Urre wrote:5. Last but not least, could the audience be made part of the experience somehow, perhaps even crucial for success?

Hmmm, hardly in a positive way. I think is easier to affect someone who's losing a game in a negative way than the inverse.
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Postby Spirit » Wed Jun 02, 2010 2:27 pm

Guys, I am 103.167% sure that Urre is talking about same room & same time interaction, not watching recorded gameplay.


I often meet with a friend whose got a PS3. Recently we played Uncharted 2 and passed the controller on every death or on occasion. It's great fun to play that way imo. You can solve puzzles together, rely on the other person to keep track of some things (eg health/mana in Diablo 2), warn about incoming hazards, "wow, look at that thing over there" etc. In racing games (I can read your mind) you can be the co-driver. Announcing turns, memorising the track while the driver does the realtime and "narrow" driving.
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Postby frag.machine » Wed Jun 02, 2010 3:00 pm

Spirit wrote:Guys, I am 103.167% sure that Urre is talking about same room & same time interaction, not watching recorded gameplay.


I know that, but most of my past experiences of collective gameplay in the same physical location were in LAN parties, and in this case is very rare someone just looking at others playing, let alone sharing the controls, and the only moment when people would stop to watch gameplay is something recorded previously.
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Postby scar3crow » Wed Jun 02, 2010 6:26 pm

I find it frustrating to watch others play. Typically I am a very thorough and very conservative player "Oh you missed a closet, under the dresser and the back left corner of the bathroom! Anything could have been in those places!" "Don't pick up that 25 health pack, you have 77 health! That's a net loss of 2 health!" No seriously, that is how I play. I'm like Sherlock Holmes meets Scrooge McDuck, and it pains me to see others being what I would call "reckless" or "uncaring" in their play.

At one point I had a friend who was into Diablo2 at the same time as I was. He could sit and watch me play for 4+ hours and enjoy every moment of it. I however would get bored within 5 minutes of watching him play. It simply had no entertainment value to me. I sometimes do watch snippets of Lets Play, for games I played a while back and have nostalgia value for. I can enjoy watching people play stock Hexen or Doom2, but its mostly passive enjoyment, and falls behind the opportunity to play it myself.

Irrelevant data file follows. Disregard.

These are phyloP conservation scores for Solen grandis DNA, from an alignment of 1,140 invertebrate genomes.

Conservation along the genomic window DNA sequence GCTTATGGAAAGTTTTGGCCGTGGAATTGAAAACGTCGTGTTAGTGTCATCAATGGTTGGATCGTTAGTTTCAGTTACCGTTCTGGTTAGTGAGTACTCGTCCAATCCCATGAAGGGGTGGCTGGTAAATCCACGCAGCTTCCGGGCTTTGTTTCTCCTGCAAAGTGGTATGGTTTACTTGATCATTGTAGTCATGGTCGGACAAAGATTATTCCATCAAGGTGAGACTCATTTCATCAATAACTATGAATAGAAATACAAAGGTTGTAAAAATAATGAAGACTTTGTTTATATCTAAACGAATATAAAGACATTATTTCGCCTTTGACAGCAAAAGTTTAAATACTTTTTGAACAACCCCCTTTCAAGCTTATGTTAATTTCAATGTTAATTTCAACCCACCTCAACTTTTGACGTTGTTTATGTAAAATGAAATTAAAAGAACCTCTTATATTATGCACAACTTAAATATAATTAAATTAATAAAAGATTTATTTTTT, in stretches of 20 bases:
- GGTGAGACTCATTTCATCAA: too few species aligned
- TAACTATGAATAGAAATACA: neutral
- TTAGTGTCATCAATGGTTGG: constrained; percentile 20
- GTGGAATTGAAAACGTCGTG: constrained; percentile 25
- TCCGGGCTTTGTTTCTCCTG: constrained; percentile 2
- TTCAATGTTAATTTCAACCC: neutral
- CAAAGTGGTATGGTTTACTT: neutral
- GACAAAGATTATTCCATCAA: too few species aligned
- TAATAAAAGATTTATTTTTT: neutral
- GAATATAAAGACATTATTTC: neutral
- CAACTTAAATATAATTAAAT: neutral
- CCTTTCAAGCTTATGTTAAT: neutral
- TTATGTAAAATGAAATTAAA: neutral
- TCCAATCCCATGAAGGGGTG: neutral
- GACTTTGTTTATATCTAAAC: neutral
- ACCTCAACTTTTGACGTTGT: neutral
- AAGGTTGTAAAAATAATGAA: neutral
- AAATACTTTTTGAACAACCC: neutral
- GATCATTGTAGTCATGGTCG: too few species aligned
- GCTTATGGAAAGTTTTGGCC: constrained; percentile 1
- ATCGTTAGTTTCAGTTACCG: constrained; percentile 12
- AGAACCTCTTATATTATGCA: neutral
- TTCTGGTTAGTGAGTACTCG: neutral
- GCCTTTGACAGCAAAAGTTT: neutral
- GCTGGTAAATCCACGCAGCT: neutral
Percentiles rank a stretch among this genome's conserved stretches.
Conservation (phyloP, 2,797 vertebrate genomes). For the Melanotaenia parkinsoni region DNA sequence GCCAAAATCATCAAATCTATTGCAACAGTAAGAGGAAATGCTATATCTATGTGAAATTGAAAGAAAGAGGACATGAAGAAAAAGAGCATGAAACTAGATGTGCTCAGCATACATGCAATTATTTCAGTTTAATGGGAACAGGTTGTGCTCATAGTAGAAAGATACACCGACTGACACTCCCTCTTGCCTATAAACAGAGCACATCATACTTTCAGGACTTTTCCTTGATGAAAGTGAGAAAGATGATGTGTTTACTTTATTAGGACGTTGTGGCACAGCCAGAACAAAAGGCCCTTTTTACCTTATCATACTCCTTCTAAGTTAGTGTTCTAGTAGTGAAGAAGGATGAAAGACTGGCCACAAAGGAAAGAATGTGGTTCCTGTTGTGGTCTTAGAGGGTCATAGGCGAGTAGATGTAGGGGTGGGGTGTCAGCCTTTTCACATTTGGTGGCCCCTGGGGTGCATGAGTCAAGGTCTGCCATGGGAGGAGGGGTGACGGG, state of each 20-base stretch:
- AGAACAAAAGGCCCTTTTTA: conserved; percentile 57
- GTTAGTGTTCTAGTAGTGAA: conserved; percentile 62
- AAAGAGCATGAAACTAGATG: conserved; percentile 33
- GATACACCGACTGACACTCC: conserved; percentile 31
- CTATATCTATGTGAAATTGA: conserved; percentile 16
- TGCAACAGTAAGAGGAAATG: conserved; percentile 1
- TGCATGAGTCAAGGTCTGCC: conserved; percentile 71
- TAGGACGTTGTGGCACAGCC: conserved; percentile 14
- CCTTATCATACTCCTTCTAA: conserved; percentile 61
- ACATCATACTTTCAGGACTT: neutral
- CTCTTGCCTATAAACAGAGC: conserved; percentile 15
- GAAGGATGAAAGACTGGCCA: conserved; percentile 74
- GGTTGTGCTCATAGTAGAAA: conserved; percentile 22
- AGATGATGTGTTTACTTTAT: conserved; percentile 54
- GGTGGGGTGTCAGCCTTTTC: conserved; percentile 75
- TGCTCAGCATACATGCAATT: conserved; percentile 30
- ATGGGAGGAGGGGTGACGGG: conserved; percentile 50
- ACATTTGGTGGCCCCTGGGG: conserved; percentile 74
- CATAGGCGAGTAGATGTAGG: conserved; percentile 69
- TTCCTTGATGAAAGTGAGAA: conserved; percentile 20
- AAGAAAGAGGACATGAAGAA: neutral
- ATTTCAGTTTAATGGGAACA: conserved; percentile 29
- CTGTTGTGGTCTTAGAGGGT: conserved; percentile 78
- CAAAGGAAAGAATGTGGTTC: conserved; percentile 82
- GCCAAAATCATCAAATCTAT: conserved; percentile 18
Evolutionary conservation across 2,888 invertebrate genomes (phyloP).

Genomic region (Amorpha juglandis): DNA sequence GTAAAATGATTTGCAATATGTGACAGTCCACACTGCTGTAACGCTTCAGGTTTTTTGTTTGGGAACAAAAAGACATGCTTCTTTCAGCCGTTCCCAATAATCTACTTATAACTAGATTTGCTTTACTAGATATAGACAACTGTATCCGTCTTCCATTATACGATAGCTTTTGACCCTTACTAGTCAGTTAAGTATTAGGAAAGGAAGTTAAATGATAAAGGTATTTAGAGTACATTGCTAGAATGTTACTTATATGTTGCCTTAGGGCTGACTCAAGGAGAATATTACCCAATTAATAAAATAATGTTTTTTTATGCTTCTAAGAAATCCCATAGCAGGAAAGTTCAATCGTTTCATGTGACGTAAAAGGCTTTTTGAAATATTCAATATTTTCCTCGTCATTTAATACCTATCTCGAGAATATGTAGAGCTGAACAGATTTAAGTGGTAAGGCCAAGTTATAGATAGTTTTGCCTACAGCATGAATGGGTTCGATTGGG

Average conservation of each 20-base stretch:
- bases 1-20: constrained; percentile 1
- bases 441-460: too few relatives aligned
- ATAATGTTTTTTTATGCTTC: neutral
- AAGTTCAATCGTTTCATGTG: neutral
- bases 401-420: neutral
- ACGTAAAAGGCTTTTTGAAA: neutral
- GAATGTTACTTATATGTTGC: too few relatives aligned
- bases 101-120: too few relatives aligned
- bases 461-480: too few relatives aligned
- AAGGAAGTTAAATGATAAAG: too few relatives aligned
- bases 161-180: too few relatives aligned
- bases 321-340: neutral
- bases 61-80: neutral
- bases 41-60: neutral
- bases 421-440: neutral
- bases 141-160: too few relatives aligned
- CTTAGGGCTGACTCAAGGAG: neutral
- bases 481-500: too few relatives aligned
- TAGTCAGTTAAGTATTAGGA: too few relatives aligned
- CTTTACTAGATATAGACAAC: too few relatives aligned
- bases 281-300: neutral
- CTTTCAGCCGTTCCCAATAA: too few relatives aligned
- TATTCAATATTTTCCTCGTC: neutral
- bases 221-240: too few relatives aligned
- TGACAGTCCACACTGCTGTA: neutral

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Re: More enjoyable "watching" of playing games

Postby Sajt » Wed Jun 02, 2010 7:11 pm

Urre wrote:I'm interested in hearing:
1. To what extent do you like to watch others play games?
2. Have you had similar experiences as I described above?
3. What's interesting to watch and what is not?
4. How do you believe the experience of watching someone else play could be made more interesting?
5. Last but not least, could the audience be made part of the experience somehow, perhaps even crucial for success?


1. It seems kind of odd, but I get profoundly nauseous after about 15 minutes of watching a person play, or a speedrun. I think it might be only FPSes, I'm not sure. I feel miserable and sick for hours afterwards (that sounded metaphorical, but it's not, it's a feeling like having the flu, I guess). I don't have such problems when playing FPSes myself (the only problem I get is trouble and pain in my eyes when I'm tired).

2. No. It's my conclusion that games are stupid. I used to be into games before "everyone else" I knew was. There was a point when all of the previously-not-interested-in-computers-etc. people all simultaneously got into Halo et al, and from then on going to a party meant split-screen Halo. This all happened not long after I stopped really enjoying games (my preference is for games made between 1990 and 1996/7, I think). And I can't think of much more nerdy than going to a "LAN party". I'm glad that such things never existed here. Also, there was a more pure age earlier, when all of us liked NES and Super Mario Bros. to a casual degree, but most people didn't actually OWN it, we'd just play it if we happened one day into an abandoned church with a working machine in the lobby.